SEARCH 2019 Poses the Big Questions
April 12, 2019
“Where are the cracks in the secular?” Dr. James K.A. Smith asked the crowd in Asbury University’s Student Center Thursday afternoon. “Where are the openings and opportunities? If we meet people in the messiness of our secular age, that’s where I think you see these openings and opportunities to actually speak to the enduring hungers.”
These are the questions that were posed at Asbury University’s annual academic symposium SEARCH, as a faculty panel discussion opened the 2019 symposium’s events. View a photo gallery below!
SEARCH serves to advance scholarship at Asbury through a student research competition and poster presentation each spring semester. This year, the evening also featured a keynote address and Chapel lecture from Smith, a leading philosopher, writer, cultural critic and professor at Calvin College.
“The SEARCH program is designed to support the life of the mind as crucial to the Christian faith,” said Academic Dean Tim Campbell. “The fruit of which is to advance faculty and students towards a mutual illumination of faith and scholarship. The program is realized through engagement, conversation and written word.”
This year’s SEARCH faculty panel included Dr. Kevin Brown (Business) and Dr. Claire Peterson (Philosophy), as well as SEARCH keynote speaker Smith. The discussion centered more specifically on “The Cracks in Secularism,” and was moderated by Dr. Cheryll Johnson (Mathematics). The panel explored the widening cultural chasm we find ourselves in in this current moment in time during a fascinating discussion.
This year’s SEARCH did not shy away from asking the tough questions as students, faculty and guests were invited to close the supposed gap between faith and scholarship.
Smith gave a keynote address in Jameson Recital Hall Thursday evening, prior to the student poster presentations. The topic for his keynote address was “Curiosity, Enlightenment and Faith Seeking Understanding.” Smith spoke at large about Saint Augustine’s search for enlightenment and his arrival at the Christian faith. He will also be releasing a book on the topic, entitled “On the Road with Saint Augustine,” in October of this year.
“Thank you so much for your warm introduction and just a warm day of hospitality and intellectual feasting,” Smith said. “I’ve enjoyed it already here at Asbury.”
The Kinlaw Library board room was abuzz Thursday night as people took in the research and hard work of students from a variety of disciplines. Poster presentations covered 15 disciplines including English, music, biology, psychology, art, mathematics, communication and history with 52 students presenting their research.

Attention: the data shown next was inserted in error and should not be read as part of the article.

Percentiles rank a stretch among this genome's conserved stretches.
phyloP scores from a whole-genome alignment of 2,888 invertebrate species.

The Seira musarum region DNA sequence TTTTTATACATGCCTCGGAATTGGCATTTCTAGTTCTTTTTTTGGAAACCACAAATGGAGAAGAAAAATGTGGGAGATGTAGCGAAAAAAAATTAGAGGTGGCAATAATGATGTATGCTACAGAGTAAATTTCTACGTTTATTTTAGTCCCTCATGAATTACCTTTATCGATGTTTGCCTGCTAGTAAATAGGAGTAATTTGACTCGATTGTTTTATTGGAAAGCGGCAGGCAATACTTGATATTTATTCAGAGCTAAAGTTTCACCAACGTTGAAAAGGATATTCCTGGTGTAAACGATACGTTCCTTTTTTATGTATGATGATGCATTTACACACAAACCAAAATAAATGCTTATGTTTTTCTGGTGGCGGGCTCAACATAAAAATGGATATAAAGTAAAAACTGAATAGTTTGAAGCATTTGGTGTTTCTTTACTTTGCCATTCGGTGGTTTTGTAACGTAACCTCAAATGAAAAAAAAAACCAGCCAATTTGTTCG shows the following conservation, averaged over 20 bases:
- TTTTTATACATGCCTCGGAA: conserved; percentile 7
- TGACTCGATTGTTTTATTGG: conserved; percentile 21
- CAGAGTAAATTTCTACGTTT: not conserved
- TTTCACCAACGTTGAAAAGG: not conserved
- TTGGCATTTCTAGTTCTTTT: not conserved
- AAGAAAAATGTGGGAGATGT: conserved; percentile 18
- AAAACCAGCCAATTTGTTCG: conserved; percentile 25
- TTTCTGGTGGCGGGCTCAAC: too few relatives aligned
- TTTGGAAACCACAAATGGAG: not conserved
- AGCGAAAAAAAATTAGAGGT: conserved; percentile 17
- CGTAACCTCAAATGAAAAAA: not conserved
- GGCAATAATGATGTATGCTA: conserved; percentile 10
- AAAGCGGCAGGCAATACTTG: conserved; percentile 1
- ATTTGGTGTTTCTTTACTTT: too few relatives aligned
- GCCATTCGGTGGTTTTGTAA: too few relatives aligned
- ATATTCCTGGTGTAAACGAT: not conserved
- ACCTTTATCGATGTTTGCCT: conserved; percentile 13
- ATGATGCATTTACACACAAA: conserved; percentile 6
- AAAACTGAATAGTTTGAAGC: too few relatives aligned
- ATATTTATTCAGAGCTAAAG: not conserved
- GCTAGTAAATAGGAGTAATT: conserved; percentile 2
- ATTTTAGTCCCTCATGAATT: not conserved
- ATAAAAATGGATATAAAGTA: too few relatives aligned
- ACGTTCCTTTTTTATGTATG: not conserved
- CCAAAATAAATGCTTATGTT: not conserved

Psychology major Noelle Peace ’19 presented three presentations during Thursday night’s event. Her research papers centered largely on social media, emotional health and gaming. Over the course of the three projects, Peace was challenged to reconsider her initial expectations and ultimately strengthen her skills as a researcher.
“There’s a lot of things to think about when you’re running an experiment,” Peace said. “You’re not going to find everything that you expect, and you might find something very new.”
Peace found SEARCH to be an embodiment of Asbury’s community and scholarship.
“It fosters academic excellence because this is a place where you can celebrate learning,” Peace said. “You can do research on something that you love and then bring it to SEARCH and say, ‘See what I found. Can you be interested with me?’ And then you get to go see what other people have found and encourage your peers pursuing curiosity. This is a great place of building each other up.”
For Katherine Sheets ’20, SEARCH encouraged her to step out of her comfort zone and challenged her to do every aspect of her research with excellence. Sheets presented research in the musicology field with a paper entitled “Mazeppa: Liszt’s Development of a Tense Symphonic Poem.”
During the student poster presentations, history major Josiah Barkdoll ’19 presented a fascinating analysis on the development of evangelical political identity at Asbury during the 1950s-1980s. His research was entitled “Before Reagan: The Origins of the Religious Right at Asbury College.”
For Barkdoll, SEARCH was an opportunity to be academically challenged and truly lean into Asbury’s environment of academic excellence and spiritual vitality.
“It allows students to connect their academic work and apply it to Asbury as a community, to really understand themselves and understand the world in complex ways,” Barkdoll said.
SEARCH will culminate in a Friday night Faculty-Scholars dinner at Windsor Manor, where several faculty members will be honored for outstanding academic leadership and independent scholarship.
SEARCH student award winners will be announced at the Honors Convocation in Hughes Auditorium on April 29.